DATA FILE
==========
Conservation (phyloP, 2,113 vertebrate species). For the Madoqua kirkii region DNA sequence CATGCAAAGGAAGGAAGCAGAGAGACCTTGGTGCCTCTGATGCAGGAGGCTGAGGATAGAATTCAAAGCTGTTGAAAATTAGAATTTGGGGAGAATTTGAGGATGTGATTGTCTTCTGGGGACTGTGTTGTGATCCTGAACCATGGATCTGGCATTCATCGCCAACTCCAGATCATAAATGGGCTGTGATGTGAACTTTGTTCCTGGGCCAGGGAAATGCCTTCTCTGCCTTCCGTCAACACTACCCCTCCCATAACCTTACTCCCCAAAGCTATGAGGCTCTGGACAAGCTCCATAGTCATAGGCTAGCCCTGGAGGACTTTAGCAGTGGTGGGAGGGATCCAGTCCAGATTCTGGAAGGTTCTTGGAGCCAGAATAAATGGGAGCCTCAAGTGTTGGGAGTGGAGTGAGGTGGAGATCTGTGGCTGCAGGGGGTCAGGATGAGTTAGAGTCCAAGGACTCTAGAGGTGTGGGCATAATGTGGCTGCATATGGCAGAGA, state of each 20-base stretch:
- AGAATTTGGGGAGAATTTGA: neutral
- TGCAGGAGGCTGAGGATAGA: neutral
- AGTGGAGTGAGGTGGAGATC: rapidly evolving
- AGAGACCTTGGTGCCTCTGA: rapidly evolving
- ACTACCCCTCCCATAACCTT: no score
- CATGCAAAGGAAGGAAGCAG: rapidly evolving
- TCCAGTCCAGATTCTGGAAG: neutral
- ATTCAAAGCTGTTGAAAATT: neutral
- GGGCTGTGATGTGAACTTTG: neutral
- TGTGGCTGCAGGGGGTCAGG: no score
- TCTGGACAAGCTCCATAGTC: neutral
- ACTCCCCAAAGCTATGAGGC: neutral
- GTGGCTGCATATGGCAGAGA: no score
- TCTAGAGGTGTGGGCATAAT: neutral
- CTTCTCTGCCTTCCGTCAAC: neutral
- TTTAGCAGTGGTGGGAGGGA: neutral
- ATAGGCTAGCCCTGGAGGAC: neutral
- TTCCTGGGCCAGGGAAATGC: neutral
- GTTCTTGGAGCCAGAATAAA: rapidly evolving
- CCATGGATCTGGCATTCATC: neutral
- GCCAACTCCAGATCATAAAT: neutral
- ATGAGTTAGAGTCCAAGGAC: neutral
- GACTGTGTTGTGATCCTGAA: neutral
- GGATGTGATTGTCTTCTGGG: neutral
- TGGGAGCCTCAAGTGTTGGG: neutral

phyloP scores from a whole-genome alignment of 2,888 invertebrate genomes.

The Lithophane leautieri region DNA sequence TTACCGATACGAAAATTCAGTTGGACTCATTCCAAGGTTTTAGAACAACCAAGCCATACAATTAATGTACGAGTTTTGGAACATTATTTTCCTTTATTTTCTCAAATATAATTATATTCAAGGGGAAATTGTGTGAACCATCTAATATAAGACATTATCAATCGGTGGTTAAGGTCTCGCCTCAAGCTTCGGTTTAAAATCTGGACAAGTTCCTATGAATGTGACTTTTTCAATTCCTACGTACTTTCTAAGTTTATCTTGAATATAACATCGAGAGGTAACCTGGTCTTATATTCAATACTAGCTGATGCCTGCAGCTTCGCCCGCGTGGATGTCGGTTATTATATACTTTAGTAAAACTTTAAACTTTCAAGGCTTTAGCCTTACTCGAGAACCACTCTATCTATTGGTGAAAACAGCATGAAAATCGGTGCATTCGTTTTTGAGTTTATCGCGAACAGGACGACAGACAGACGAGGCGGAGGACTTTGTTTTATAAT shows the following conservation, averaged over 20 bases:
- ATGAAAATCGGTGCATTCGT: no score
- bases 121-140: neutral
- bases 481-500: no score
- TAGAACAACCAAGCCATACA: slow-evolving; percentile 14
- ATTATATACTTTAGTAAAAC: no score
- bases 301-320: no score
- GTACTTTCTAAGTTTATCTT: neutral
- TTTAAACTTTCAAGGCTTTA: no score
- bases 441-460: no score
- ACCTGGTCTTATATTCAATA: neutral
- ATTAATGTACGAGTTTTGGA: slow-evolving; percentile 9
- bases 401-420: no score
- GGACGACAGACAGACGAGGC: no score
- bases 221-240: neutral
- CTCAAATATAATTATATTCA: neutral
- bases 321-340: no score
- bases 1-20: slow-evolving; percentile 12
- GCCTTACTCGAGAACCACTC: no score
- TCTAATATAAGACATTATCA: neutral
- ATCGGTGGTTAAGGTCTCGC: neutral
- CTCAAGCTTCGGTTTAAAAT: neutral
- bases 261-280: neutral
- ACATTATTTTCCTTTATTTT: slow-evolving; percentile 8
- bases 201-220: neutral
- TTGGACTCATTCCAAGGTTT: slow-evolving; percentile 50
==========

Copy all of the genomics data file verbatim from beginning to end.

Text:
Conservation (phyloP, 2,113 vertebrate species). For the Madoqua kirkii region DNA sequence CATGCAAAGGAAGGAAGCAGAGAGACCTTGGTGCCTCTGATGCAGGAGGCTGAGGATAGAATTCAAAGCTGTTGAAAATTAGAATTTGGGGAGAATTTGAGGATGTGATTGTCTTCTGGGGACTGTGTTGTGATCCTGAACCATGGATCTGGCATTCATCGCCAACTCCAGATCATAAATGGGCTGTGATGTGAACTTTGTTCCTGGGCCAGGGAAATGCCTTCTCTGCCTTCCGTCAACACTACCCCTCCCATAACCTTACTCCCCAAAGCTATGAGGCTCTGGACAAGCTCCATAGTCATAGGCTAGCCCTGGAGGACTTTAGCAGTGGTGGGAGGGATCCAGTCCAGATTCTGGAAGGTTCTTGGAGCCAGAATAAATGGGAGCCTCAAGTGTTGGGAGTGGAGTGAGGTGGAGATCTGTGGCTGCAGGGGGTCAGGATGAGTTAGAGTCCAAGGACTCTAGAGGTGTGGGCATAATGTGGCTGCATATGGCAGAGA, state of each 20-base stretch:
- AGAATTTGGGGAGAATTTGA: neutral
- TGCAGGAGGCTGAGGATAGA: neutral
- AGTGGAGTGAGGTGGAGATC: rapidly evolving
- AGAGACCTTGGTGCCTCTGA: rapidly evolving
- ACTACCCCTCCCATAACCTT: no score
- CATGCAAAGGAAGGAAGCAG: rapidly evolving
- TCCAGTCCAGATTCTGGAAG: neutral
- ATTCAAAGCTGTTGAAAATT: neutral
- GGGCTGTGATGTGAACTTTG: neutral
- TGTGGCTGCAGGGGGTCAGG: no score
- TCTGGACAAGCTCCATAGTC: neutral
- ACTCCCCAAAGCTATGAGGC: neutral
- GTGGCTGCATATGGCAGAGA: no score
- TCTAGAGGTGTGGGCATAAT: neutral
- CTTCTCTGCCTTCCGTCAAC: neutral
- TTTAGCAGTGGTGGGAGGGA: neutral
- ATAGGCTAGCCCTGGAGGAC: neutral
- TTCCTGGGCCAGGGAAATGC: neutral
- GTTCTTGGAGCCAGAATAAA: rapidly evolving
- CCATGGATCTGGCATTCATC: neutral
- GCCAACTCCAGATCATAAAT: neutral
- ATGAGTTAGAGTCCAAGGAC: neutral
- GACTGTGTTGTGATCCTGAA: neutral
- GGATGTGATTGTCTTCTGGG: neutral
- TGGGAGCCTCAAGTGTTGGG: neutral

phyloP scores from a whole-genome alignment of 2,888 invertebrate genomes.

The Lithophane leautieri region DNA sequence TTACCGATACGAAAATTCAGTTGGACTCATTCCAAGGTTTTAGAACAACCAAGCCATACAATTAATGTACGAGTTTTGGAACATTATTTTCCTTTATTTTCTCAAATATAATTATATTCAAGGGGAAATTGTGTGAACCATCTAATATAAGACATTATCAATCGGTGGTTAAGGTCTCGCCTCAAGCTTCGGTTTAAAATCTGGACAAGTTCCTATGAATGTGACTTTTTCAATTCCTACGTACTTTCTAAGTTTATCTTGAATATAACATCGAGAGGTAACCTGGTCTTATATTCAATACTAGCTGATGCCTGCAGCTTCGCCCGCGTGGATGTCGGTTATTATATACTTTAGTAAAACTTTAAACTTTCAAGGCTTTAGCCTTACTCGAGAACCACTCTATCTATTGGTGAAAACAGCATGAAAATCGGTGCATTCGTTTTTGAGTTTATCGCGAACAGGACGACAGACAGACGAGGCGGAGGACTTTGTTTTATAAT shows the following conservation, averaged over 20 bases:
- ATGAAAATCGGTGCATTCGT: no score
- bases 121-140: neutral
- bases 481-500: no score
- TAGAACAACCAAGCCATACA: slow-evolving; percentile 14
- ATTATATACTTTAGTAAAAC: no score
- bases 301-320: no score
- GTACTTTCTAAGTTTATCTT: neutral
- TTTAAACTTTCAAGGCTTTA: no score
- bases 441-460: no score
- ACCTGGTCTTATATTCAATA: neutral
- ATTAATGTACGAGTTTTGGA: slow-evolving; percentile 9
- bases 401-420: no score
- GGACGACAGACAGACGAGGC: no score
- bases 221-240: neutral
- CTCAAATATAATTATATTCA: neutral
- bases 321-340: no score
- bases 1-20: slow-evolving; percentile 12
- GCCTTACTCGAGAACCACTC: no score
- TCTAATATAAGACATTATCA: neutral
- ATCGGTGGTTAAGGTCTCGC: neutral
- CTCAAGCTTCGGTTTAAAAT: neutral
- bases 261-280: neutral
- ACATTATTTTCCTTTATTTT: slow-evolving; percentile 8
- bases 201-220: neutral
- TTGGACTCATTCCAAGGTTT: slow-evolving; percentile 50